I think that it is fun to deviate and plant some bulbs that, perhaps, are new to you. Here are a few suggestions.
Relatives of the edible onion, Ornamental Alliums can make a beautiful showing in the early to mid-summer garden. The flowers usually appear in clusters on bare stems. There are many different sizes to choose from with some only getting 6 inches in height with others reaching 5 feet or more. Usually, the flowers are shades of blue but there are some pink and white forms. ‘Lavender Bubbles’ is a small compact type that would fit into most garden settings.
Galanthus (Snowdrops) are among the first of spring bulbs to bloom. Their nodding, white, bell-shaped flowers are a signal that spring will soon be here. These are ideal for planting in rock gardens, under flowering shrubs, or to grow in pots. I have found that they like a little bit of shade or filtered sunlight. Galanthus ‘Flora Pleno’ has a double layer of white flower petals that are tipped green.
When we think of daffodils, we usually think of the yellow flowering trumpet type. The trumpet types are very easy to grow and tend to naturalize much more so than tulips. Technically all daffodils are Narcissus’, but we usually refer to the trumpet type as daffodil. The selection ‘Julie Jane’ has a very unique flower form and is ideal in a pot.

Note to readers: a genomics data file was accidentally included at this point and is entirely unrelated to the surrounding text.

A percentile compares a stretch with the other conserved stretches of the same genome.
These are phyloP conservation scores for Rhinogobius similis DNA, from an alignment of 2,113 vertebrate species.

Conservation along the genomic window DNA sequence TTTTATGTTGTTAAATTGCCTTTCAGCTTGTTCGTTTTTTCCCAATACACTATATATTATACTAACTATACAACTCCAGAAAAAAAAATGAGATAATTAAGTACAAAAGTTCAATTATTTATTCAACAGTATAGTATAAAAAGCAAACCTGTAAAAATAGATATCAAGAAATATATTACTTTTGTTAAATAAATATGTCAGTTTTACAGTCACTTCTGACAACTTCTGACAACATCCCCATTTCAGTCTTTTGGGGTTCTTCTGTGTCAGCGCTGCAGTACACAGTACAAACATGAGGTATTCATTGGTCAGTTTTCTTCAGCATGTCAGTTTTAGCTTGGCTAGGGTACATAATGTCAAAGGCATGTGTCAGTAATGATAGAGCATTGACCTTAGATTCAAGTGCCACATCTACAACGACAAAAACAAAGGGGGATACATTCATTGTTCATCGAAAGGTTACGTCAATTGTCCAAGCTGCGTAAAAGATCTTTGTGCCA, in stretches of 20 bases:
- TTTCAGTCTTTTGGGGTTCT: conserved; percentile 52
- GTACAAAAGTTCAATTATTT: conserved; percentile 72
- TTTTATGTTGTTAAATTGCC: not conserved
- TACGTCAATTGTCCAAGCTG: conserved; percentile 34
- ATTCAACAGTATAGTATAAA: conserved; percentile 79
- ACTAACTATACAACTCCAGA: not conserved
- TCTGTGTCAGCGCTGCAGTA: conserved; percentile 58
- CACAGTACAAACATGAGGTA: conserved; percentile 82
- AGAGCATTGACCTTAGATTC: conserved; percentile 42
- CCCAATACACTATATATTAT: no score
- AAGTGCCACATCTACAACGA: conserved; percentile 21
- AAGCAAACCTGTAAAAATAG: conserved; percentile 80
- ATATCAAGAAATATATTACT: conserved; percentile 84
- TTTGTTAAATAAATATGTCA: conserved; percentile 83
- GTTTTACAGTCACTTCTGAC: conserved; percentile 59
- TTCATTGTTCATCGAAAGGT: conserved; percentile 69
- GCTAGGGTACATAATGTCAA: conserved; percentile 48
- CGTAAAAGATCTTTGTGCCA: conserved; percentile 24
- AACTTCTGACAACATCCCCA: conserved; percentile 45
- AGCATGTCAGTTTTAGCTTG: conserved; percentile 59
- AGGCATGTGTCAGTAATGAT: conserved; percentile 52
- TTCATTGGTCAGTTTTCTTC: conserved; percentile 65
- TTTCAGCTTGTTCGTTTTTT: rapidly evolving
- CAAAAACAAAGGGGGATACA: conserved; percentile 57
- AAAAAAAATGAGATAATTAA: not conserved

If you don’t mind waiting a few years, and your garden has the space and the right conditions, and if you want to make a spectacular statement with summer flowering bulbs, giant lily (Cardiocrinum giganteum), might be the plant for you. This is sometimes referred to as the Giant Himalayan Lily, and with good reason. Even though it might take it 5+ years to bloom, depending on the size of the bulb, it is well worth the wait. The flowering stem can reach 8 feet or more in height with 20+ fragrant flowers on a single stem. This bulb prefers a light shady location, a woodland setting could be ideal, and a soil rich in humus. Black Gold® Natural & Organic Garden Compost Blend would be a good addition at planting time.
It seems as though the selection of fall bulbs expands every year and garden centers are offering more choices. That is good news for gardeners. If you have a special bulb you are looking for, buy early. With supply and transportation issues, garden centers do not always have an option to reorder. Think ‘out of the box’ when planting and don’t limit yourself to only planting in rows. Plant bulbs in mass plantings or groups. The reward in the spring will be worth it!